Hey family! So a few weeks ago, specifically March 13th, I applied for a travel writing scholarship with World Nomads. I know, I’ve been keeping it under wraps. Kind of afraid, I guess. That nagging voice in my head keeps interjecting, what if I don’t get it, then everyone would know. I hate that voice and today I decided to shut her up because she isn’t serving me. She doesn’t have my best intentions at heart. She goes against every bone in my body telling me that I can do anything. That I can be anything. So I am reminding her today, that I am in control. I don’t live my life in fear, if I did, fear would have stopped me from even applying. So here I am!
Filled with nerves and anticipation. I literally can’t remember the last time I wanted something so badly. I’m usually not interested in speeding up time by any means but right now, I wish I had that remote from Click. You know that movie with Adam Sandler where he uses the remote to pretty much be “God”.
I know that whatever in this life that is for me, is already mine. If I am supposed to spend 14 days in Portugal with Tim Neville, a NY Times travel writer, then, catch me in Portugal this August and if not, I also know, I’ll be okay. Anyway, I wanted to share the essay I submitted for the scholarship. Please leave a comment if you feel so inclined, I would love to hear your feedback!
6:00 am the driver waited bright and early to transport the 4 of us, an hour and a half away from our Beijing Hotel. 700 Yuan for the ride and I don’t think it truly hit me where I was headed until I saw the faded snow-covered road sign directing us to Mutianyu Great Wall of China. 14° F with defective hand warmers and no gloves; tired, cold and now wet, we finally arrived. Looking around I couldn’t help but wonder where was it? I braced myself for the chill of winter, trotted through snow piles to get my tickets and still hadn’t seen the iconic wall, not even in the distance. We followed the driver, Jian, eagerly who had now switched roles and became our highly esteemed tour guide. Jogging to keep up with his brisk pace, there were locals selling scarves, hats, gloves, and coffee. I contemplated taking a break and having a steamy cup more times than I’d like to admit. The walk up felt like an eternity on numb toes; one more step. Breathless, and we hadn’t even begun walking up the wall, I still couldn’t see. The videos I watched didn’t prepare me for this snow-covered trek. The familiar Subway and Baskin Robins marked the location of the entrance and we finally arrived at the lift, which would carry us above the naked forests to the Mutianyu side of the Great Wall.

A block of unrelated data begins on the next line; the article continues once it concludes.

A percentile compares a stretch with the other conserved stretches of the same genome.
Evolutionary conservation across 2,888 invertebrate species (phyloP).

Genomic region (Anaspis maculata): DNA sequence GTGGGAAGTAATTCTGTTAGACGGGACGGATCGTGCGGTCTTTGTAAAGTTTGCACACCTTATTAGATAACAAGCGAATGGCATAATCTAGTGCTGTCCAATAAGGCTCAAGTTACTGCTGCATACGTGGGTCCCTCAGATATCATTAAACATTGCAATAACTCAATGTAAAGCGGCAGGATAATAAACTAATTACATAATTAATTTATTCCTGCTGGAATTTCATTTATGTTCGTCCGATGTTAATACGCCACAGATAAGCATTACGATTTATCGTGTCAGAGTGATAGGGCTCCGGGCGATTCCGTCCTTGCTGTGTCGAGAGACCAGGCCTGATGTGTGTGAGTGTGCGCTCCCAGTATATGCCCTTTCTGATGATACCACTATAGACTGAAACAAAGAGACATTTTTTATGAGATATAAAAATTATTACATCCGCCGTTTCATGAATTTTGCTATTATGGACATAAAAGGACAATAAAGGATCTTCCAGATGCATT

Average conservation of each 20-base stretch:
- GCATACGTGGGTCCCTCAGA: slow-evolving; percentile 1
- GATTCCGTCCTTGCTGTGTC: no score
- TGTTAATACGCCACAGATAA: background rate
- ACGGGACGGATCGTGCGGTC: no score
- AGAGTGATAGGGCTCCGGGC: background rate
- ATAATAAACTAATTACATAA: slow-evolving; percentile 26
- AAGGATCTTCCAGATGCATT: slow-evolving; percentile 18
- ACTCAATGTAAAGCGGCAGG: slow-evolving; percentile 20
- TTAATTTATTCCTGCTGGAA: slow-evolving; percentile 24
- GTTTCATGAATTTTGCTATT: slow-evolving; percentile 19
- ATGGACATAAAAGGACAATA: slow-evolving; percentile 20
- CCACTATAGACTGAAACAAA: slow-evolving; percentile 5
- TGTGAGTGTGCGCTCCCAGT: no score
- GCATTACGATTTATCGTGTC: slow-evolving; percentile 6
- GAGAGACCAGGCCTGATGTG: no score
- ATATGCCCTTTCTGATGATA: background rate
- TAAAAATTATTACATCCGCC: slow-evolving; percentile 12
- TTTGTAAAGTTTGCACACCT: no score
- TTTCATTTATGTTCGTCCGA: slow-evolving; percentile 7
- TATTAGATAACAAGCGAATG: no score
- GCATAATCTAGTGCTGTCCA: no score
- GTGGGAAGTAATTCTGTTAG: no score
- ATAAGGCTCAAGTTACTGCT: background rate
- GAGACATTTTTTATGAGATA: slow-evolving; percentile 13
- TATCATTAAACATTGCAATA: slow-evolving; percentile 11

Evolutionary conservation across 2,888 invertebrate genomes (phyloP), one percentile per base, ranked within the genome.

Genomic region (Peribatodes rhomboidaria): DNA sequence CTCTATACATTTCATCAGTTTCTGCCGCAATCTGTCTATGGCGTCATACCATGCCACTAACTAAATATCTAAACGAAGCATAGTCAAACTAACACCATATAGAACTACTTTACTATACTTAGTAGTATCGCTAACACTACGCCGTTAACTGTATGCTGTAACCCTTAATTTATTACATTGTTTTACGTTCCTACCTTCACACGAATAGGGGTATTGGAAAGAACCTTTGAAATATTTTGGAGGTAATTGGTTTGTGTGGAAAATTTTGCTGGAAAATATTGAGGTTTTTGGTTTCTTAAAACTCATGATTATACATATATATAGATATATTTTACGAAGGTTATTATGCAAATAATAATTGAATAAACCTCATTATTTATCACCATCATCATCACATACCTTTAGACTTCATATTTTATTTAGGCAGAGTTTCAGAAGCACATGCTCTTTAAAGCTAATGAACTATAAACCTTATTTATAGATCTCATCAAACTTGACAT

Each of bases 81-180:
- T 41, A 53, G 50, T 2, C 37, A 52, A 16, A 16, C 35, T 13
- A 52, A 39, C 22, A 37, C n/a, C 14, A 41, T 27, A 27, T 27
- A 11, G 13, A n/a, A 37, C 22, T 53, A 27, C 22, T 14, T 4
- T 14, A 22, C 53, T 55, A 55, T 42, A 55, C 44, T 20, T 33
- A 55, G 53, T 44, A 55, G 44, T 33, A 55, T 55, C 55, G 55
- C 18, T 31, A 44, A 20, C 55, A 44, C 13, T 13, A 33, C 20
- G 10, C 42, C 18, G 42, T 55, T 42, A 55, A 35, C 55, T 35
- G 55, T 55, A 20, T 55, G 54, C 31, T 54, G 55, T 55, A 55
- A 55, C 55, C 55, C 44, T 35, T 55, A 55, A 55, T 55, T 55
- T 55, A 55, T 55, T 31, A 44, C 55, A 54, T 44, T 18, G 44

Silence. I braced myself for the nerve-filled ride up to a destination I had yet to lay eyes on. We were so far off the ground, I held my breath each time I heard a creek from the thick cable that held my life in its proverbial hands. And then I saw it, and the memory hit me like a bag of rocks. I was four years old the first time I saw a picture of the Great Wall of China. I could distinctly recall questioning my mom, with how’s and whys as she tried to explain its location in the world. A place, at the time that seemed so far beyond the scope of my reality and hers. A NYC girl with big dreams, I knew one day I would go. One day I would stand on the greatest wonder of my world and take the same steps as millions before me. I knew I would see the sunset from Mutianyu and be still in its embrace.
Jumping off of the quick moving lift, we finally made it; I was standing on the Great Wall of China. Looking out into the world there was nothing, no streets, no buildings, no semblance of life. It made sense at that moment why I hadn’t seen it from afar. When you’re standing on the wall, nothing else exists. I was in another world filled with endless peaks and clouds and miles of meticulously placed stones battered by time. The jagged stairs up and down and then up again, covered with ice made exploring the towers a unique adventure. I was transformed into a voyager looking for anything and nothing. Walking ahead, eager to be alone just me and the vast openness of the world. Even with the snow-filled ground, the sky was bluer than I had ever seen it, the sun blinding. Climbing the first of many towers, there was no doubt in my mind, the best memories were made right there at the top. The stone marked names of adventurers before me, were etched into the sides of the wall. I could almost hear the laughter of the souls who had once stood in magnificence.
With everything I thought I knew, with every bit of expectancy I had, one thing I didn’t envision was desire. Wonderment, surprise, joy was all probable, even anticipated but the desire that consumed me left me feeling full and empty all at once. I was now standing at the precipice of where I am and where I’m going. And I knew, standing on that wall, I had to go everywhere, to see everything. That travel far would be my life’s motto. I now had another story I was obligated to share with the world.